Not only one of the oldest botanical gardens in the United States, the Missouri Botanical Garden was also awarded National Historic Landmark status. 79 acres of indoor and outdoor space with more than 20 individual gardens make up this serene space. Historical structures, including founder Henry Shaw’s townhouse built in 1849, make this botanical garden unique. Victorian era architecture – like a  stone cottage from the late 1800’s and a brick greenhouse constructed in 1882 – give a glimpse of the past, while newer builds like the Climatron geodesic dome conservatory are equally impressive. Multiple museums, a maze, koi fish pond and more round out the garden grounds. The Missouri Botanical Garden hosts events throughout the year, including the jaw-dropping nighttime Garden Glow with over one million lights; the only tradeoff being chilly temperatures. The garden is open daily with free admission for kids 12 and under, and $14 for adult visitors. 

Denver Botanic Gardens, Denver, Colorado

It may be relatively small, but it’s substantial. Denver’s botanic garden on York Street, near downtown, is 24 acres of diverse plant life from around the world. Explore Gardens of the West, highlighting greenery that’s native to Colorado, and international gardens with foliage from China to South Africa and beyond. Colorful ornamental gardens with fan-favorite annual blooms, shady low-light gardens and water gardens with aquatic plants make up the rest of Denver’s collection. While Denver may be known for breweries and sports teams, the Mile High city makes outdoor space a priority with over 200 parks: the botanic garden being the most memorable. The York Street gardens are open all year with $12.50 entry fee for adults, with weekly events ranging from sunrise yoga to botanical illustration for an additional fee. There is a second Denver Botanic Gardens location at Chatfield Farms in nearby Littleton on working farm and native plant refuge.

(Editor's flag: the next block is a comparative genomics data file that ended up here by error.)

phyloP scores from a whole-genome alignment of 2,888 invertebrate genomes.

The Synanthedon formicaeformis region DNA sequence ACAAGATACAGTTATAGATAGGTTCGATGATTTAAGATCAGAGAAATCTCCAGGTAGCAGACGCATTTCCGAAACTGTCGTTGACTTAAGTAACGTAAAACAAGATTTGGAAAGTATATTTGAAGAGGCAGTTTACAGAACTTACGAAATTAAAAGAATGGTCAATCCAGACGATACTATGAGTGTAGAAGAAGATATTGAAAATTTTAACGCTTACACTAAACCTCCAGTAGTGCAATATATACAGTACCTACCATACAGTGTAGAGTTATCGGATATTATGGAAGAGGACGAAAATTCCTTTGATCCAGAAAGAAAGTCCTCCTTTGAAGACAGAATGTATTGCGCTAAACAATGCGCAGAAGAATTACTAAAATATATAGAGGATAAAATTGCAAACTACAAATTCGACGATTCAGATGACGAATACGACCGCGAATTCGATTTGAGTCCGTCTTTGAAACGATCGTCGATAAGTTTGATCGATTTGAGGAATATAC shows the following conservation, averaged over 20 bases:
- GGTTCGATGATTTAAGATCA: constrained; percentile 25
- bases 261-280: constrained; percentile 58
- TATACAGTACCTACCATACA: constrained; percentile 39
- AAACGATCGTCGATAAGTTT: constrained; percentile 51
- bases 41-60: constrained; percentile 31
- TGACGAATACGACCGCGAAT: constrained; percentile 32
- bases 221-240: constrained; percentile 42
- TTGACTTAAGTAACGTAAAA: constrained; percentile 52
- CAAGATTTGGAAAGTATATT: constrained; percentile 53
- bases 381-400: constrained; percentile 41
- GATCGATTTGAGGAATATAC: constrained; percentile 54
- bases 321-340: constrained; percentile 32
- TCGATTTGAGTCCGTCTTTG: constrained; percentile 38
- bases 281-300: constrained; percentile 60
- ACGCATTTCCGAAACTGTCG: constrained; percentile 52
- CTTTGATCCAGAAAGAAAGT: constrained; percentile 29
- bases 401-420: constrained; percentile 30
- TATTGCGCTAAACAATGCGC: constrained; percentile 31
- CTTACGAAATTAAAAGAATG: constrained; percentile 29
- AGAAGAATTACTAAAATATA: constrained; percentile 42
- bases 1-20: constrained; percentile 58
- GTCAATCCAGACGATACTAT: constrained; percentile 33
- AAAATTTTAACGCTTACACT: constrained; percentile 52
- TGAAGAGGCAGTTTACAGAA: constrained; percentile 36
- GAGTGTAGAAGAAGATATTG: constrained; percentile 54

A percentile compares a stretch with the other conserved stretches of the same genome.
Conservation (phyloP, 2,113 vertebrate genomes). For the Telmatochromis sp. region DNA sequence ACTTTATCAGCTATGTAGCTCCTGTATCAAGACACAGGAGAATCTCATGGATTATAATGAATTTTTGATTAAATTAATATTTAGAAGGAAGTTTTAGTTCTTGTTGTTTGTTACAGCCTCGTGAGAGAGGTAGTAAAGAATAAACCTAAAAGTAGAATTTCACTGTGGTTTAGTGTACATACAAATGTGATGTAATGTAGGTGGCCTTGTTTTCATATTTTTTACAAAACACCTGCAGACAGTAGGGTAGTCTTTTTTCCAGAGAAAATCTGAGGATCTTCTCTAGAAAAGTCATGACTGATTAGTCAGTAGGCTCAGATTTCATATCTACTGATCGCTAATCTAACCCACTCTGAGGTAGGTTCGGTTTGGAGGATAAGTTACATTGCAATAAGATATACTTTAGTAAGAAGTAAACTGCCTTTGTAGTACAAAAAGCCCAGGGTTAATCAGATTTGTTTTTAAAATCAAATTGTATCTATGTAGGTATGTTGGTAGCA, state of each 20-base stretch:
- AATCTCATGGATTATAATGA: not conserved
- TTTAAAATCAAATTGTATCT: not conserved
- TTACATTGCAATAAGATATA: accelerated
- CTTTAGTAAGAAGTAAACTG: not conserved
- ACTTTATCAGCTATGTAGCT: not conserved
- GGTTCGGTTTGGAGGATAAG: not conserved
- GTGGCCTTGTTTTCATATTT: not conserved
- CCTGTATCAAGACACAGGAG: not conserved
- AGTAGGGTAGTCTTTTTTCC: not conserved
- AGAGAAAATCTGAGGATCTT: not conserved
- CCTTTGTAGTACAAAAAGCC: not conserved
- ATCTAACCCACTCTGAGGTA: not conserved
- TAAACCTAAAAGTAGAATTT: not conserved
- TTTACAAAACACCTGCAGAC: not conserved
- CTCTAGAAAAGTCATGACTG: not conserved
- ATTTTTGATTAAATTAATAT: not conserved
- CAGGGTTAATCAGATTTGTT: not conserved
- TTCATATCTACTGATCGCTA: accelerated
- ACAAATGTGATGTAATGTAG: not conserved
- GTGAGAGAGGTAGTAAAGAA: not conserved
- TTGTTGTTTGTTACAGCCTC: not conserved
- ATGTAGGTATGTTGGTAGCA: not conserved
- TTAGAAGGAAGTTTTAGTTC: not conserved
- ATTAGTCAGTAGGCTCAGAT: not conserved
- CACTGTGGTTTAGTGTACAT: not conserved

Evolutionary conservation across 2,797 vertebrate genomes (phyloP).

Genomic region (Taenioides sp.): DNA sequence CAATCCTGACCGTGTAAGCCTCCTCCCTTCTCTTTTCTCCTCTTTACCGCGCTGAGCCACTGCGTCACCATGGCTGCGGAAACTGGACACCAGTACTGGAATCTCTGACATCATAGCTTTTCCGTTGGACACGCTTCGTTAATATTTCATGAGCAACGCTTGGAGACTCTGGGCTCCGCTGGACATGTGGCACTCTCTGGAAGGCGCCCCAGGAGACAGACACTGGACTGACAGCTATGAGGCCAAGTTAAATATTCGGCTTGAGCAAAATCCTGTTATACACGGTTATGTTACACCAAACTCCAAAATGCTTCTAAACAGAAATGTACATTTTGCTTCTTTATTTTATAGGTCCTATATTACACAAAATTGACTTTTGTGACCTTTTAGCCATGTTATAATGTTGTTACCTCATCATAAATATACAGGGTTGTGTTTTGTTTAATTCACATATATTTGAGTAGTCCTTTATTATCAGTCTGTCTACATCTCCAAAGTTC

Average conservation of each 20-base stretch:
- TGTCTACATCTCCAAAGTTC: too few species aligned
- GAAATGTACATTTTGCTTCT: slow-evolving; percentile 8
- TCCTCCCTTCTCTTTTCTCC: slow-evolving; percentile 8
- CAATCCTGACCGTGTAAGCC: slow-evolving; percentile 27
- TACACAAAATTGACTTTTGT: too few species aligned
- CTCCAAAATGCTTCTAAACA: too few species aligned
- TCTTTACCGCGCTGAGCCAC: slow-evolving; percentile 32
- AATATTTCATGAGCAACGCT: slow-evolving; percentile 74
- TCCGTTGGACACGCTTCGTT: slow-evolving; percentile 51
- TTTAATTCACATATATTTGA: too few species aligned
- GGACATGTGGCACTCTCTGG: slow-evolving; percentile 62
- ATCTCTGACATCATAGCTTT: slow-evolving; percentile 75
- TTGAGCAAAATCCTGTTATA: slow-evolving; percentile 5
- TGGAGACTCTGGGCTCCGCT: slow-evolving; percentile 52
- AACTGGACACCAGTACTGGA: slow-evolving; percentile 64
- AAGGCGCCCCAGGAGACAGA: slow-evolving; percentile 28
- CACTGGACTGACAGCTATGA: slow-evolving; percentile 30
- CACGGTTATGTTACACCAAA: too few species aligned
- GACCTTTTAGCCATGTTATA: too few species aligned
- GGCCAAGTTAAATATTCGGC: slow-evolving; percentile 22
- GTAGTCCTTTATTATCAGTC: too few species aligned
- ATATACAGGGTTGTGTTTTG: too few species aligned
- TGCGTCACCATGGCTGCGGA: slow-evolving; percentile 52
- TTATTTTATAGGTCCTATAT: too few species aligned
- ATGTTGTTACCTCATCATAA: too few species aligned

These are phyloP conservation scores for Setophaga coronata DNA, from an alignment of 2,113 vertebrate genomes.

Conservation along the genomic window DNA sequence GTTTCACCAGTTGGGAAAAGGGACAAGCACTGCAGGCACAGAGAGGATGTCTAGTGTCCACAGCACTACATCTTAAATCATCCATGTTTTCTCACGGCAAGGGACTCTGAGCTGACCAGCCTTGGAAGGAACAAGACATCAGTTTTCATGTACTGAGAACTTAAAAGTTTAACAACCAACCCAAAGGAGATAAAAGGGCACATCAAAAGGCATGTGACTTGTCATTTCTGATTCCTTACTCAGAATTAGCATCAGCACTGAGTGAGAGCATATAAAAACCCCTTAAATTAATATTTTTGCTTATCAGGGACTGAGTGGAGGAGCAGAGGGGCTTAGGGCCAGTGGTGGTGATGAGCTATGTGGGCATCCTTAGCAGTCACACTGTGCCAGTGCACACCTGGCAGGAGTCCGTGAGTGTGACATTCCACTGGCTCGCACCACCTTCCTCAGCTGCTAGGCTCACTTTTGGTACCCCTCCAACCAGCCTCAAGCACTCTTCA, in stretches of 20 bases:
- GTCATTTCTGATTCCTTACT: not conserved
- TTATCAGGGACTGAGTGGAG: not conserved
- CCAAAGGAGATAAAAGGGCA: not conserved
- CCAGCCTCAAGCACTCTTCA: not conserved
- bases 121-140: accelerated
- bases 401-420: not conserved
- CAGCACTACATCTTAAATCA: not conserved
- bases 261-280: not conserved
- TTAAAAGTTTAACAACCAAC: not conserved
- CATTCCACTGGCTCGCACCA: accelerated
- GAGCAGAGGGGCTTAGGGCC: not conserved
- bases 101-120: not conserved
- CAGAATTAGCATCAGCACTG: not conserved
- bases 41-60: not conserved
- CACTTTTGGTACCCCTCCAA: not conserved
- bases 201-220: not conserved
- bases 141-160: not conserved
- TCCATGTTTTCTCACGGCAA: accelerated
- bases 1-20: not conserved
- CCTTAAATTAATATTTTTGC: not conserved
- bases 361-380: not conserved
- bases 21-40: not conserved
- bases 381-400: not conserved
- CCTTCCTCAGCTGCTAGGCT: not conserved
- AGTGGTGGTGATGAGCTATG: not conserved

Advice Europe Guides Insider Tips Trips

Everything You Should See In Rome On Your First Visit

From the windy lanes of Trastevere to the monumental beauty of the Trevi Fountain, there are just some things you can’t miss in the eternal city. Rome simply isn’t Rome without the frescoed ceiling of the Sistine Chapel or the majesty of the Colosseum. 

It’s not easy to come up with a list of everything you should see in Rome on your first visit. The city is bursting with awe-inspiring historical treasures. After studying art history there for a year and living there for several more, I’ve come up with a list of the absolute must-sees for your first time in the Italian capital.

For each of Rome’s amazing famous sights, there’s an equal number of amazing secret spots!

Want to see some hidden corners of Rome on your visit, too? I’ve got you covered!

In the same way that Rome isn’t Rome without the Vatican or the Colosseum, she isn’t herself without carbonara and cacio e pepe, either! Want tips on where to get some of the best food in the city? I’ve got you covered, too!

Are you ready to discover everything you should see on your first visit to Rome? Andiamo!

1. St. Peter’s Basilica

Built over the course of 120 years by some of Italy’s most famous architects, including Bramante, Raphael, and Michelangelo, St. Peter’s Basilica is the largest Catholic church in the world. You can visit the crypts underneath, the church itself, and climb the dome on top.